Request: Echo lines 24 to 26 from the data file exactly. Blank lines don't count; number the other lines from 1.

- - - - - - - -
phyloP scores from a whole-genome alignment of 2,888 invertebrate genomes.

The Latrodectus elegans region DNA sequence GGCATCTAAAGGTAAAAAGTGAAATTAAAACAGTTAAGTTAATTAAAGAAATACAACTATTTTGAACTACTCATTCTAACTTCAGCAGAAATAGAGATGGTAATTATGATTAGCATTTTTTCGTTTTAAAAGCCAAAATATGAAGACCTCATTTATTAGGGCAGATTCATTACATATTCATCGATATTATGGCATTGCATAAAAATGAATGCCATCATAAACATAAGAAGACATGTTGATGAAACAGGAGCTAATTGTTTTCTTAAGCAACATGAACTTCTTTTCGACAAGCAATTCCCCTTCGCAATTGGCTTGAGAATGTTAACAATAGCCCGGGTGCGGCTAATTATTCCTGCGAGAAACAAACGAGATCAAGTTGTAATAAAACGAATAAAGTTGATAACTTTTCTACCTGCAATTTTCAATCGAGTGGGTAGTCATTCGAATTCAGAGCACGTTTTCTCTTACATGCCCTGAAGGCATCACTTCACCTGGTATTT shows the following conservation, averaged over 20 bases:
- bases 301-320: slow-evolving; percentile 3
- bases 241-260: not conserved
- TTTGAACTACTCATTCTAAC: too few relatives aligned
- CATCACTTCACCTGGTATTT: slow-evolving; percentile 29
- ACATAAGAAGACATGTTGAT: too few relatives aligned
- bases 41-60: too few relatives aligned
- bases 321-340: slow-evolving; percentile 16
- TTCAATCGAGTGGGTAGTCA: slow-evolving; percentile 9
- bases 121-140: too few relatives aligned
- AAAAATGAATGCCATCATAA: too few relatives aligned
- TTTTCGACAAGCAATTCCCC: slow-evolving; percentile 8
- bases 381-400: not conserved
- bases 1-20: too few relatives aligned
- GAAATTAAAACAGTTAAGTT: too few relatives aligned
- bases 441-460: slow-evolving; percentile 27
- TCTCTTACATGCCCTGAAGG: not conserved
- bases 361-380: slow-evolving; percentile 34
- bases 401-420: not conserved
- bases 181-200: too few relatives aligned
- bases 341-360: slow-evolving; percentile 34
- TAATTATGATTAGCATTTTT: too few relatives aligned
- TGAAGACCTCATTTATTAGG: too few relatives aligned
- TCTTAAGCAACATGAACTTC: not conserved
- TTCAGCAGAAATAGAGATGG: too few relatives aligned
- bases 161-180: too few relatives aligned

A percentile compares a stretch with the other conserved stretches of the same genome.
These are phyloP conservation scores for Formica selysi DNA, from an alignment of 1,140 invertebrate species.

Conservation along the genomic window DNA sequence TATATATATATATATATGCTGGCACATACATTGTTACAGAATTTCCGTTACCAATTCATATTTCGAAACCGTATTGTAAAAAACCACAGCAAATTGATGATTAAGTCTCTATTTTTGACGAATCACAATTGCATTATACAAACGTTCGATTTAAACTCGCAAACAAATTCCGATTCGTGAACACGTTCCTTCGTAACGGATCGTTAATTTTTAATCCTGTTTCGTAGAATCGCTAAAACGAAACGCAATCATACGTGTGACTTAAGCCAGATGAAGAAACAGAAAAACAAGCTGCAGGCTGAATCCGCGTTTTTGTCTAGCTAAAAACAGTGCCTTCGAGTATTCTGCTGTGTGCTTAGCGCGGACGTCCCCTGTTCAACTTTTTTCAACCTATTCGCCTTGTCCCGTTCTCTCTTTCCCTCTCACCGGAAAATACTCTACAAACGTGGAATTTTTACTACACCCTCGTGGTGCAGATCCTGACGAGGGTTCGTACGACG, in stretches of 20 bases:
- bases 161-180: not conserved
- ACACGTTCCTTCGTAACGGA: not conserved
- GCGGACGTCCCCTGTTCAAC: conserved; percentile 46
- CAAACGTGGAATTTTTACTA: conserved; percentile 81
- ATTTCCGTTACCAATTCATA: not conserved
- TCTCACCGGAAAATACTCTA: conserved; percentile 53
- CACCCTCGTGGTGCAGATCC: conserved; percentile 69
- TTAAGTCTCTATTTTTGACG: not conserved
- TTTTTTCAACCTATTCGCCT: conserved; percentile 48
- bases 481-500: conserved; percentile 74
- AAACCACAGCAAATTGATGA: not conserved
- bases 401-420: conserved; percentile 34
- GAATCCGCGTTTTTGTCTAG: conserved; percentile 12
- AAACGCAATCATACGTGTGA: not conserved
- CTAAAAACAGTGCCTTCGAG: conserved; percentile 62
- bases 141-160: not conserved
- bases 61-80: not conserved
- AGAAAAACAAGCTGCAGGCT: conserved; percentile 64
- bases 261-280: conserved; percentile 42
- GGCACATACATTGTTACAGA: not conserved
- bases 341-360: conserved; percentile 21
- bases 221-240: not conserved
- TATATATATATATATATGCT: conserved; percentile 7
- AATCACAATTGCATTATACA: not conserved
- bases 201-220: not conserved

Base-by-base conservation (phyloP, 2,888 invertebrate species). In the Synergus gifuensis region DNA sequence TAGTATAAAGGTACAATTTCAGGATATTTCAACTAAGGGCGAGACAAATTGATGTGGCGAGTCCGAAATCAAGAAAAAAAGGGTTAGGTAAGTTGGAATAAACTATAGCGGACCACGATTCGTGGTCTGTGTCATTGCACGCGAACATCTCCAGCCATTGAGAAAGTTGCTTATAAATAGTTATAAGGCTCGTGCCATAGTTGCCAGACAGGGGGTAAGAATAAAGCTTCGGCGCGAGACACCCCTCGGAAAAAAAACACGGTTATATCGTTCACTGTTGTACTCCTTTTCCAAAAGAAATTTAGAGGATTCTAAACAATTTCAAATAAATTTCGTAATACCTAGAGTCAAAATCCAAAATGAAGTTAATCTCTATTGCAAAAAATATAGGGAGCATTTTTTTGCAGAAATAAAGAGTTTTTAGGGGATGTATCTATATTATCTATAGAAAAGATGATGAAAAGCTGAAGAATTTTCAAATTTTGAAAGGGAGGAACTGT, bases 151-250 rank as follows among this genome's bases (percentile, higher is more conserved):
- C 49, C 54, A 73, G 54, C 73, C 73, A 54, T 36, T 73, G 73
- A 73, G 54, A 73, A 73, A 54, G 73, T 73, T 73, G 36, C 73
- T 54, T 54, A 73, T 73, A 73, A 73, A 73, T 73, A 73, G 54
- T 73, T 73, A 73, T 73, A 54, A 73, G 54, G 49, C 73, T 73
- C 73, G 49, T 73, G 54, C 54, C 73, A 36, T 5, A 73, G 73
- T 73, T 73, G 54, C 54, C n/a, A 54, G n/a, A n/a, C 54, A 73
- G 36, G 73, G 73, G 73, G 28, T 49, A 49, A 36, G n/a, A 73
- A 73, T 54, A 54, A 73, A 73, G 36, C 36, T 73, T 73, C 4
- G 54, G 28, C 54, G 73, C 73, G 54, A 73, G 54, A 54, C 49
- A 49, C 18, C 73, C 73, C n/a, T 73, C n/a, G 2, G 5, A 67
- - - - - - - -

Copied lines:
- TGAAGACCTCATTTATTAGG: too few relatives aligned
- TCTTAAGCAACATGAACTTC: not conserved
- TTCAGCAGAAATAGAGATGG: too few relatives aligned